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USS Ronald Reagan sailors to sue power company over alleged Fukushima radiation poisoning

USS Ronald Reagan sailors to sue power company over alleged Fukushima radiation poisoning
Posted at 1:07 PM, Dec 23, 2013
and last updated 2013-12-23 13:07:14-05

A group of sailors who served in relief efforts aboard the aircraft carrier USS Ronald Reagan following the deadly tsunami that struck Japan in March 2011 will file a new lawsuit against Japanese power company TEPCO.

The sailor claim they suffer from a variety of illnesses triggered by radiation poisoning from fallout they were exposed to from the meltdowns at the Fukushima nuclear plants, according to Fox News.

The plaintiffs claim the power company delayed telling the Navy the tsunami had caused a nuclear meltdown, sending huge amounts of contaminated water into the sea and, ultimately, into the ship’s water system.

Sailors stationed aboard the USS Essex have also joined the group filing suit.

San Francisco Attorney Charles Bonner, who is representing allegedly cancer-stricken sailors, initially filed a federal suit in the Southern District of California more than a year ago on behalf of a dozen sailors. The lawsuit was initially dismissed, when the court ruled that any ruling would hinge on interpreting communication between the Japanese and U.S. governments, which could violate the separation of powers. But Bonner is amending the suit to add new allegations that would fall under the court’s jurisdiction. And the number of plaintives has more than quadrupled as more service members come forward with radiation-related illnesses, he said.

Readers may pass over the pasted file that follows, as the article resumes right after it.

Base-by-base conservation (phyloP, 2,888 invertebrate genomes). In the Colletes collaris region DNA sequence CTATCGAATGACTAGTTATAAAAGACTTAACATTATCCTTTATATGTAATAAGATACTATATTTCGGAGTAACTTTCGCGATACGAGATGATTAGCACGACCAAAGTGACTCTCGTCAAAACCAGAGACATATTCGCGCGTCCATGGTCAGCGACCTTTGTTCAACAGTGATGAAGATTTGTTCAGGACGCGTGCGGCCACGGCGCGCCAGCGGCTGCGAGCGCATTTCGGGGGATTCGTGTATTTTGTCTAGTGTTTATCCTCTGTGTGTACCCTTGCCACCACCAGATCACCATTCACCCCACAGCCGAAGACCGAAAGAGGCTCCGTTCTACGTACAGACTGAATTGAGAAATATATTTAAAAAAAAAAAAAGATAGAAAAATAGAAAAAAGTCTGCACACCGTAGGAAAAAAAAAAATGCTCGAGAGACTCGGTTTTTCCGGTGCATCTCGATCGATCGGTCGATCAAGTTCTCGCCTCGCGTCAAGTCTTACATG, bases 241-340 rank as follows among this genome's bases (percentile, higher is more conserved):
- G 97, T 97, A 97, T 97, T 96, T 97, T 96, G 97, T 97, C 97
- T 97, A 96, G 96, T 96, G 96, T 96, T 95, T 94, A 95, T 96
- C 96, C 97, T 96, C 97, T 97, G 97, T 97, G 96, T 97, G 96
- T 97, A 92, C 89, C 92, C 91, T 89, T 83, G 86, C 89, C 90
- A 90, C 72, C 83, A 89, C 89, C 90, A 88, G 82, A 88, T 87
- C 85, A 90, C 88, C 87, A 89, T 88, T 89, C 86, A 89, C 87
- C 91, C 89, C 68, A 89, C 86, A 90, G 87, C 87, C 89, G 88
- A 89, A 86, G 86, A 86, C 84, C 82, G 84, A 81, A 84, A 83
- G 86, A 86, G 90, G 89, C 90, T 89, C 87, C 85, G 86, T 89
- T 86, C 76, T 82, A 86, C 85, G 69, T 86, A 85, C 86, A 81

“They went in to help with rescue efforts,” said Bonner, who plans to refile the suit on Jan. 6. “They did not go in prepared to deal with radiation containment.”

The plaintiffs don’t blame the U.S. Navy, which they believe acted in good faith, Bonner said. It was the plant’s operators who sat on the meltdown information during the crucial hours following the March 11, 2011 disaster, he said.

TEPCO officials did not respond to requests for comment. But a recent admission before members of the Japanese press on Dec. 12 during a meeting at the Tokyo Press Club, former Prime Minister Naoto Jan said the first meltdown occurred five hours after the tsunami, not the next day as reported at the time.

Bonner alleges that the statement means that the Japanese government knew radiation was being leaked and did not inform the U.S. Navy.

Read more at Fox News.